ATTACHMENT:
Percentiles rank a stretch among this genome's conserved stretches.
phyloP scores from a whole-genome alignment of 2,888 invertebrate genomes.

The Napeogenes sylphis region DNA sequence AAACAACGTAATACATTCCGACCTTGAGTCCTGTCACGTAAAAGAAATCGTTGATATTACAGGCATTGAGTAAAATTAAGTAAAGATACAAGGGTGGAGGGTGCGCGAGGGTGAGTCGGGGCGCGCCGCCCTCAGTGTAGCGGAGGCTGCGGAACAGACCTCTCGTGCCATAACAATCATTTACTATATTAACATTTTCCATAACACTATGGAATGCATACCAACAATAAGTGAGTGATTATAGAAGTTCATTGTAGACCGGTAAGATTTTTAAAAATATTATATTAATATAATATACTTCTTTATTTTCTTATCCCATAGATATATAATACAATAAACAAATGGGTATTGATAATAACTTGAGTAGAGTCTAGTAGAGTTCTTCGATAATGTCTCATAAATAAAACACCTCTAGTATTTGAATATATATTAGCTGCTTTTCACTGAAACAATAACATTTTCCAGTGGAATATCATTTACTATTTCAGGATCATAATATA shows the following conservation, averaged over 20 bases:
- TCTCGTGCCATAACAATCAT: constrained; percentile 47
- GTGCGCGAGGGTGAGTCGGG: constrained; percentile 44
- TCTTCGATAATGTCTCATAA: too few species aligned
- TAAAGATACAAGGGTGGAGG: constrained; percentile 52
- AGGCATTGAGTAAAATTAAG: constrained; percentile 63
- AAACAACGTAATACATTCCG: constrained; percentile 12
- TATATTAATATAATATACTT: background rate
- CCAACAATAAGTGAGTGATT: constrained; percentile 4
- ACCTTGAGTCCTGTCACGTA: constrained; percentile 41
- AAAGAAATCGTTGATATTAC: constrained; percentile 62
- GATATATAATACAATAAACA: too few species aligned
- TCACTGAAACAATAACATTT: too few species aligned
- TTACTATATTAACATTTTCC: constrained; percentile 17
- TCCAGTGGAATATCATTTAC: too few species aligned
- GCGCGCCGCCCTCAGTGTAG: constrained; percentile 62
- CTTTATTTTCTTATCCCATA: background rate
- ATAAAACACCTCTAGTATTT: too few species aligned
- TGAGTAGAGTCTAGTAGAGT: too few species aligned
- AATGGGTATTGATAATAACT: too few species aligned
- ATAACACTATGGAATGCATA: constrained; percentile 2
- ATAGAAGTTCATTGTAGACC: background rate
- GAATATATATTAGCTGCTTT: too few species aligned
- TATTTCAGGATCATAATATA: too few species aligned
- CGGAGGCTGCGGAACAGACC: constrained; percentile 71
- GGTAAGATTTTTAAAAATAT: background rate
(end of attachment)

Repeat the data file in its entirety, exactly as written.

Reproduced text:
Percentiles rank a stretch among this genome's conserved stretches.
phyloP scores from a whole-genome alignment of 2,888 invertebrate genomes.

The Napeogenes sylphis region DNA sequence AAACAACGTAATACATTCCGACCTTGAGTCCTGTCACGTAAAAGAAATCGTTGATATTACAGGCATTGAGTAAAATTAAGTAAAGATACAAGGGTGGAGGGTGCGCGAGGGTGAGTCGGGGCGCGCCGCCCTCAGTGTAGCGGAGGCTGCGGAACAGACCTCTCGTGCCATAACAATCATTTACTATATTAACATTTTCCATAACACTATGGAATGCATACCAACAATAAGTGAGTGATTATAGAAGTTCATTGTAGACCGGTAAGATTTTTAAAAATATTATATTAATATAATATACTTCTTTATTTTCTTATCCCATAGATATATAATACAATAAACAAATGGGTATTGATAATAACTTGAGTAGAGTCTAGTAGAGTTCTTCGATAATGTCTCATAAATAAAACACCTCTAGTATTTGAATATATATTAGCTGCTTTTCACTGAAACAATAACATTTTCCAGTGGAATATCATTTACTATTTCAGGATCATAATATA shows the following conservation, averaged over 20 bases:
- TCTCGTGCCATAACAATCAT: constrained; percentile 47
- GTGCGCGAGGGTGAGTCGGG: constrained; percentile 44
- TCTTCGATAATGTCTCATAA: too few species aligned
- TAAAGATACAAGGGTGGAGG: constrained; percentile 52
- AGGCATTGAGTAAAATTAAG: constrained; percentile 63
- AAACAACGTAATACATTCCG: constrained; percentile 12
- TATATTAATATAATATACTT: background rate
- CCAACAATAAGTGAGTGATT: constrained; percentile 4
- ACCTTGAGTCCTGTCACGTA: constrained; percentile 41
- AAAGAAATCGTTGATATTAC: constrained; percentile 62
- GATATATAATACAATAAACA: too few species aligned
- TCACTGAAACAATAACATTT: too few species aligned
- TTACTATATTAACATTTTCC: constrained; percentile 17
- TCCAGTGGAATATCATTTAC: too few species aligned
- GCGCGCCGCCCTCAGTGTAG: constrained; percentile 62
- CTTTATTTTCTTATCCCATA: background rate
- ATAAAACACCTCTAGTATTT: too few species aligned
- TGAGTAGAGTCTAGTAGAGT: too few species aligned
- AATGGGTATTGATAATAACT: too few species aligned
- ATAACACTATGGAATGCATA: constrained; percentile 2
- ATAGAAGTTCATTGTAGACC: background rate
- GAATATATATTAGCTGCTTT: too few species aligned
- TATTTCAGGATCATAATATA: too few species aligned
- CGGAGGCTGCGGAACAGACC: constrained; percentile 71
- GGTAAGATTTTTAAAAATAT: background rate